April 17, 2007

Cookie Deletion Rates and the Impact on Unique Visitor Counts

Gian M. Fulgoni Gian Fulgoni
Co-Founder and Chief Executive Officer

We issued an important press release today showing the results of a comScore study on the rate of cookie deletion, and the impact this has on the accuracy of cookie-based server data in measuring unique visitors (UVs) to a site or the reach and frequency (R/F) of an online ad campaign. We based the study on the comScore U.S. database of 400,000 computers.

In a nutshell, what we found is that about 3 in every 10 Internet users delete their cookies in a month, with an average deletion frequency of about 4 times per month. First and third party cookies showed approximately the same deletion rates. Because server logs count unique cookies, this means that, unless some adjustment is made to the server data, the deletion of cookies and the subsequent insertion of new ones will result in site servers producing inflated counts of UVs while ad servers will overstate reach and understate frequency. The over-statement in UVs and Reach is by an average factor of 2.5, which is to say by about 150%.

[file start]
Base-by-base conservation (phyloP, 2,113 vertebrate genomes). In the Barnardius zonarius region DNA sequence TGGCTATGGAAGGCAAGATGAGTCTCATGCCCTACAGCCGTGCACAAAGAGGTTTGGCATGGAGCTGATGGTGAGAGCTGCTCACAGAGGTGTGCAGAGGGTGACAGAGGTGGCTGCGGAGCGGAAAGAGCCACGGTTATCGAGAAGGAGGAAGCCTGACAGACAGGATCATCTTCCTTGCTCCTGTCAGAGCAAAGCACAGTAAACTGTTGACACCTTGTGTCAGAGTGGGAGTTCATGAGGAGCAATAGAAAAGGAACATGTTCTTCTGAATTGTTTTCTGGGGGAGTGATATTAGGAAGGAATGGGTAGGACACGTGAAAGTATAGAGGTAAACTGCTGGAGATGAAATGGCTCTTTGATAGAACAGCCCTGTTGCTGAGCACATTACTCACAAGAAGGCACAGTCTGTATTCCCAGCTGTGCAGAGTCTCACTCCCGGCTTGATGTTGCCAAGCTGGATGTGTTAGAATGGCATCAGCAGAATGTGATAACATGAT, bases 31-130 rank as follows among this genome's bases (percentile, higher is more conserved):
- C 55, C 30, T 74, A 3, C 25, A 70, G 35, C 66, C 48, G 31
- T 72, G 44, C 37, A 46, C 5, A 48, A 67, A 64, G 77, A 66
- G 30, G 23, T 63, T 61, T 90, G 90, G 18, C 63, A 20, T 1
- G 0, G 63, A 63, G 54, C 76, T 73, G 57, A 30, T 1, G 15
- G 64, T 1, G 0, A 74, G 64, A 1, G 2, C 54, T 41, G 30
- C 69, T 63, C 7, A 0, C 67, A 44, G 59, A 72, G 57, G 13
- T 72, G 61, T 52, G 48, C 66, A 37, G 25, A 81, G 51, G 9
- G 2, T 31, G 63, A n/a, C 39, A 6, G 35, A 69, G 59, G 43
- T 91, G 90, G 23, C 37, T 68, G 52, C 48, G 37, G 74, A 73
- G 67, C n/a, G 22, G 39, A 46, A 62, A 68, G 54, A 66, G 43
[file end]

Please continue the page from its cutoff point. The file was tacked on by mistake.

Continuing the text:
While there are some direct benefits to comScore coming out of this study (it does, after all, serve to reinforce the need for panel-based measurement data such as provided by comScore), our motivation in conducting the analysis was an effort to clarify an issue that has been the source of real confusion in the industry, and one which – to some extent – has probably hindered the growth in online advertising. Here’s why I say that. R/F metrics are such a critical part of virtually all media plans that if the actual delivered R/F is off by 150% from what was planned, it’s reasonable to believe that such a campaign won’t work as planned. Improving the accuracy of the metrics used will be to the ultimate benefit of the Internet advertising industry and we hope our study provides precisely that benefit.

Advertisers and their agencies need to feel confident about the metrics upon which they base their advertising spending decisions. By demonstrating the unreliability of cookie-based measurements alone we hope we have helped establish the important role that third party panels play in providing the accurate R/F metrics needed to help maximize the role of the Internet in multi-media advertising plans.